It’s hard enough trying to find the right person to marry, but finding affordable housing in Egypt is even harder. So hard, in fact, that young couples have had to postpone marriage because of skyrocketing property prices and rents, and a dire scarcity in well paying jobs.
Due partly to expensive property prices, almost 50 percent of Middle Eastern men between the ages of 25 and 29 are unmarried. In the Middle East, young men and their families customarily buy and furnish their marital home, making marriage a substantial financial burden. Consequently, young men wait till they have enough money to start their ‘married life’. In the interim, young men and women remain in their parents’ homes.
But the Egyptian housing market may soon change. In the first policy outlook by the Middle East Youth Initiative – a joint venture established by the Wolfensohn Center for Development at the Brookings Institution and the Dubai School of Government in July 2006 – Ragui Assaad and Mohamed Ramadan explain in their report entitled ‘Did Housing Policy Reforms Curb the Delay in Marriage Among Young Men in Egypt?’ how housing policy reforms in Egypt have now made marriage more affordable for young men and women.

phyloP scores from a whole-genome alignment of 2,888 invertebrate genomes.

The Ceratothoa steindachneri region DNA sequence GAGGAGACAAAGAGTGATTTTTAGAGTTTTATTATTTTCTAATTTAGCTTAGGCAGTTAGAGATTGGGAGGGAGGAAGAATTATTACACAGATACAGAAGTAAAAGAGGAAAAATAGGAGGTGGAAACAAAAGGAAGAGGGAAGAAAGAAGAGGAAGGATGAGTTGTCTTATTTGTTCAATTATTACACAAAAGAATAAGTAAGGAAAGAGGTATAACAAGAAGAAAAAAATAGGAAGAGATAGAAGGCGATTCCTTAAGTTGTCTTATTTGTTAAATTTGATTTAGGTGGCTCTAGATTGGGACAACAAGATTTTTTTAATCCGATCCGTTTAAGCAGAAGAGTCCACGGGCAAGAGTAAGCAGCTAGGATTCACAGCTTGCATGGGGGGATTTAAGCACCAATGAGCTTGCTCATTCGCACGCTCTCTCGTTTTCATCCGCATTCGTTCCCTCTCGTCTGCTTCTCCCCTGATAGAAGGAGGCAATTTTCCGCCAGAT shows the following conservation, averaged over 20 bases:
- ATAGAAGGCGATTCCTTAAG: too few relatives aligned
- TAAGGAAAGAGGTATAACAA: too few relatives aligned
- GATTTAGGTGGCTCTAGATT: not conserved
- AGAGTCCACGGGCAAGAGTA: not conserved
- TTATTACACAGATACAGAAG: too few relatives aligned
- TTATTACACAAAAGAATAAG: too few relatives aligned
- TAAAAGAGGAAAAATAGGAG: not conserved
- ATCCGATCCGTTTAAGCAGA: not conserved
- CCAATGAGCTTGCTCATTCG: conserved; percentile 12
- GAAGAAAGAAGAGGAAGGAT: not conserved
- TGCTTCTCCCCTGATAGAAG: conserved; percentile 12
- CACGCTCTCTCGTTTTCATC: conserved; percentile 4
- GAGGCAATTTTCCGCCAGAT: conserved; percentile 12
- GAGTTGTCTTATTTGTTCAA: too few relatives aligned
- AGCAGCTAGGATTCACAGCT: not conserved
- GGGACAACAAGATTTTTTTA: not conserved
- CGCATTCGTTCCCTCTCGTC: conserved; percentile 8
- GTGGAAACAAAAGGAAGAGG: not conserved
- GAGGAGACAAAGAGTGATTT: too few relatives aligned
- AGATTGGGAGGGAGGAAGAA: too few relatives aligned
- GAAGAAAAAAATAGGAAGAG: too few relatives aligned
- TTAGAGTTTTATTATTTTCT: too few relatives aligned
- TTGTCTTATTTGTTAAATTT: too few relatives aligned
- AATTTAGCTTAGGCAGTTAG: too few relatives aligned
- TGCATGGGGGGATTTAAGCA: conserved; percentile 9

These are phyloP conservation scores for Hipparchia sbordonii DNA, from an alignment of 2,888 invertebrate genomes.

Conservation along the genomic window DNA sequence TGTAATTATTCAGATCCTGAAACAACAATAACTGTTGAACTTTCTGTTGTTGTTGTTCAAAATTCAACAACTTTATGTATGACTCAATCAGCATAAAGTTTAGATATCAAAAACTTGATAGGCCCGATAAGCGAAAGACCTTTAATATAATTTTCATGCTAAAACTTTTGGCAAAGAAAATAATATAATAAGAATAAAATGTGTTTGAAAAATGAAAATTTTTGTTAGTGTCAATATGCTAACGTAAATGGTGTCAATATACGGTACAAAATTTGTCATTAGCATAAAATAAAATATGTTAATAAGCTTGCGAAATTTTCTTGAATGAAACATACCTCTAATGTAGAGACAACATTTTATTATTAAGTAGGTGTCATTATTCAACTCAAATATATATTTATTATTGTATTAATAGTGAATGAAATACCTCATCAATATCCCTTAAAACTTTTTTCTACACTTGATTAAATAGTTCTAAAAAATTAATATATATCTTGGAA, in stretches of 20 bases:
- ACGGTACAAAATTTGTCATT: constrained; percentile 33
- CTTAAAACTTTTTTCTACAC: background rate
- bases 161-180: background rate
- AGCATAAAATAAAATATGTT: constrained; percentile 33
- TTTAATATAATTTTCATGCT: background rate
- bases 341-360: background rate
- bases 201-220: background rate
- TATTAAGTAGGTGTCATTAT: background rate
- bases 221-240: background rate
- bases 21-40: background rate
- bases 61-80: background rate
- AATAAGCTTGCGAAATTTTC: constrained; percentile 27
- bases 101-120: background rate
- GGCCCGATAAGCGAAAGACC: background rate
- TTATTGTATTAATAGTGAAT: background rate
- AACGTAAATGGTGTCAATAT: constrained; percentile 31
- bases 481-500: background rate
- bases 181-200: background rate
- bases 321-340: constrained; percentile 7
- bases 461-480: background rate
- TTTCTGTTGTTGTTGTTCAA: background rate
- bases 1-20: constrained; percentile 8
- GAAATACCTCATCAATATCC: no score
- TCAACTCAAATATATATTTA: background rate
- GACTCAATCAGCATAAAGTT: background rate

According to the study, the effects of housing reforms made over the past 12 years are being felt today. The reforms began in 1996 with a law dubbed the “new rent,” which allowed for definite duration rental contracts and gave landlords the flexibility to reassess the terms of the contract once it has expired. However, the law could only be applied to contracts signed after it was passed; therefore, tenants already living in rented households could not be subjected to an increase in rent.
Furthermore, in 2002, the inheritance of housing contracts was limited to only one generation. Subsequently, in 2006, there were 1.43 million vacant units (12.4 percent of the housing stock). “The increased supply would result from owners of vacant units putting them on the...